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Economics

Is it Time to Lose Interest In Interest?

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Among the treasure trove of extraordinary theories and schools of thought in monetary history, there was a self-taught author whose theories garnered the admiration of even top economists such as Keynes and Fisher. Yet, today, his name is absent from almost all textbooks that are devoted to the history of economic thought. The economist in question is Jean Silvio Gesell (1862-1930). This is very unfortunate since he proposed to do away with financial capitalism; in other words, the possibility for those who hoard capital to get rich while sleeping. Gesell inspired a worldwide movement that introduced a completely new form of money. It’s one of the most fascinating, but largely forgotten stories in economic history.

Silvio Gesell and the ‘melting currency’

Money is a polymorphic and ambivalent object. It can be both an ‘exclusive’ and ‘private’ good (the quantity of money I have belongs to me exclusively), but also a ‘rival’ good (the quantity I have deprives others of its use if I don’t spend it). Thus, money is, on the one hand, a facilitator of exchange and therefore a factor of connection between people. But very quickly, it can become a source of vertiginous inequalities when it is desired for itself and diverted from its primary purpose. This desire for accumulation as an end in itself is the hallmark of a capitalism dominated by finance, where the money goes to money without even having to go through the production and sale’s process.

How then can we keep it beneficial? Silvio Gesell formulated an extraordinary idea in a work entitled “The Natural Economic Order” (1916): the melting currency. This theory postulates that hoarding and stockpiling wealth is bad for the economy because it stops money flow dynamics. The only way to encourage the circulation of money and to discourage hoarding is to place money at the level of a perishable commodity. By analogy with commodities, whose value deteriorates over time and with wear and tear, likewise, money must melt and lose value respectively. If one person has a bag of apples and another person has the money to buy those apples, the person with the apples is obliged to sell them in a relatively short period to avoid the loss of his assets. Money owners, however, can wait until the price is right for them; their money does not necessarily create ‘holding costs.’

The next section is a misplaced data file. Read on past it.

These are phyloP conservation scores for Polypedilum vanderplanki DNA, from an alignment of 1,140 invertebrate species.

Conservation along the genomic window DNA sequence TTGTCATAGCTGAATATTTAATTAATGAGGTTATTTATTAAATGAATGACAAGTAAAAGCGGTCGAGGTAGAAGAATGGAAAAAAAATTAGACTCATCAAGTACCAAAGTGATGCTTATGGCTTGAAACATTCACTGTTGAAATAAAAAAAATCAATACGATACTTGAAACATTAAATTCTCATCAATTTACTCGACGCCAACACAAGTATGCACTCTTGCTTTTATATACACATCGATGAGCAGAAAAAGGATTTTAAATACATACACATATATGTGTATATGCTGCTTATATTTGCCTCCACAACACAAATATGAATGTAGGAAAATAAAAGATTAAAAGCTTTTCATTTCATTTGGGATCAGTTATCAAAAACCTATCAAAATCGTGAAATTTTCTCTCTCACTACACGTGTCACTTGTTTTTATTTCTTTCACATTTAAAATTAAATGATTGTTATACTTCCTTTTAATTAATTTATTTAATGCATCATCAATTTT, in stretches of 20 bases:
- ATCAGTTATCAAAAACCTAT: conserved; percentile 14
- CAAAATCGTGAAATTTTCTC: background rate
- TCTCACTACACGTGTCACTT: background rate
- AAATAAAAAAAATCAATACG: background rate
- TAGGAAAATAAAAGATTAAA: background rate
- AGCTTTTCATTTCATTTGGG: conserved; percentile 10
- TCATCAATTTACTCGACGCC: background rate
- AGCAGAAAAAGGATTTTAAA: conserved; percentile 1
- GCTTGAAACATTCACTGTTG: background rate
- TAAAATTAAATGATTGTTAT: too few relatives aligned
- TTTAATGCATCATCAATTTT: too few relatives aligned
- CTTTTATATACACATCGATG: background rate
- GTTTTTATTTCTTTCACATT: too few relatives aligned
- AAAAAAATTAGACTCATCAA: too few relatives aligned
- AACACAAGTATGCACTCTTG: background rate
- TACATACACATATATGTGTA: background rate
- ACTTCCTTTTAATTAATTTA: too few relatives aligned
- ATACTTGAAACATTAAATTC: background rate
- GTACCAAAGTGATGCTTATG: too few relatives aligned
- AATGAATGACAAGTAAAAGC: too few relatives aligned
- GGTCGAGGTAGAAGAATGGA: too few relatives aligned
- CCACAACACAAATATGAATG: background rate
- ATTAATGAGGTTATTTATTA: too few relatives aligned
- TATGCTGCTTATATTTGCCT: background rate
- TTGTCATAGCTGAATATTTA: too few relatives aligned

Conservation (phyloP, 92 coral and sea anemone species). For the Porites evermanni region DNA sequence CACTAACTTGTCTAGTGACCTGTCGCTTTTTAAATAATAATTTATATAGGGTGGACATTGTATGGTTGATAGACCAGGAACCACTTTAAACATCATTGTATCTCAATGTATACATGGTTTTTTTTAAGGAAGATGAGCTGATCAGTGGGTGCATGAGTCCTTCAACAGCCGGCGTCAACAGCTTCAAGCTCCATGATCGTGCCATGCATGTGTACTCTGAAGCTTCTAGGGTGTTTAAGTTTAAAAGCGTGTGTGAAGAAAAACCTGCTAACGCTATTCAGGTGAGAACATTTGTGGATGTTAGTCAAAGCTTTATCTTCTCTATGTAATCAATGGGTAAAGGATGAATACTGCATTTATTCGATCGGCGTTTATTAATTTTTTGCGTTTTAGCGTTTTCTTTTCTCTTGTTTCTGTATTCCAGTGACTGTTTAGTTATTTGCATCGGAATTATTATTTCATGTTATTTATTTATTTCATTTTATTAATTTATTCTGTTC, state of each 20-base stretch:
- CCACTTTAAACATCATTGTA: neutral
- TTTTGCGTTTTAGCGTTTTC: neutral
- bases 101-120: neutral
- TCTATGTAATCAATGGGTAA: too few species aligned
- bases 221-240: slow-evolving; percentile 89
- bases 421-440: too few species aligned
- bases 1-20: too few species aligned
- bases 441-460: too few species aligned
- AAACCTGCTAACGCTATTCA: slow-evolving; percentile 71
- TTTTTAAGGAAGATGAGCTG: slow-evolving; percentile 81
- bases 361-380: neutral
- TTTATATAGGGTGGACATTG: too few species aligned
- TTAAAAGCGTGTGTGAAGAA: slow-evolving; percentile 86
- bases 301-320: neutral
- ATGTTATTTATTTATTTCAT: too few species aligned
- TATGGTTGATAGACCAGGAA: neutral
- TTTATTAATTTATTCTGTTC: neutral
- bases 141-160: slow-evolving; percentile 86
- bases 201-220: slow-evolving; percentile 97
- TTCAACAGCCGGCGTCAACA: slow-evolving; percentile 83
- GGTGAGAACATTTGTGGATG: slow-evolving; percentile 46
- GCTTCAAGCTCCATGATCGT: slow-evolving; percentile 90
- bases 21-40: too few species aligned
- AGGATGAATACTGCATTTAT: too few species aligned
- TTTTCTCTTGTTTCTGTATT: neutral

Gesell advocated a depreciation of one-thousandth per week, which corresponds to 5.2% per year. The depreciation would have been organized in the form of stamping on ​​the banknotes, in order to reduce their face value. The consumer is therefore encouraged to spend quickly because the note regularly loses value, if it is unspent. If the holder wishes to keep it, he must buy and stick extra stamps on the note so that the latter retains its purchasing power.

The author’s idea was, in fact, equivalent to imposing a negative interest rate on hoarded cash. He called it ‘free money’—‘free’ because he believed it would be freed from hoarding and would encourage bankers to lend money without charging interest. It’s like a game of hot potato. You want to pass it on. Gesell believed this would keep money whizzing through the system, preventing future depressions and increasing economic prosperity.

On closer scrutiny, Gesell’s free money is the opposite of a debt-money system based on interest. The first mechanically institutionalizes solidarity in society by taxing all idle and hoarded capital. On the other hand, the system based on interest institutionalizes greed by favouring idle wealth and accentuates socio-economic inequalities.

The miraculous experience of Wörgl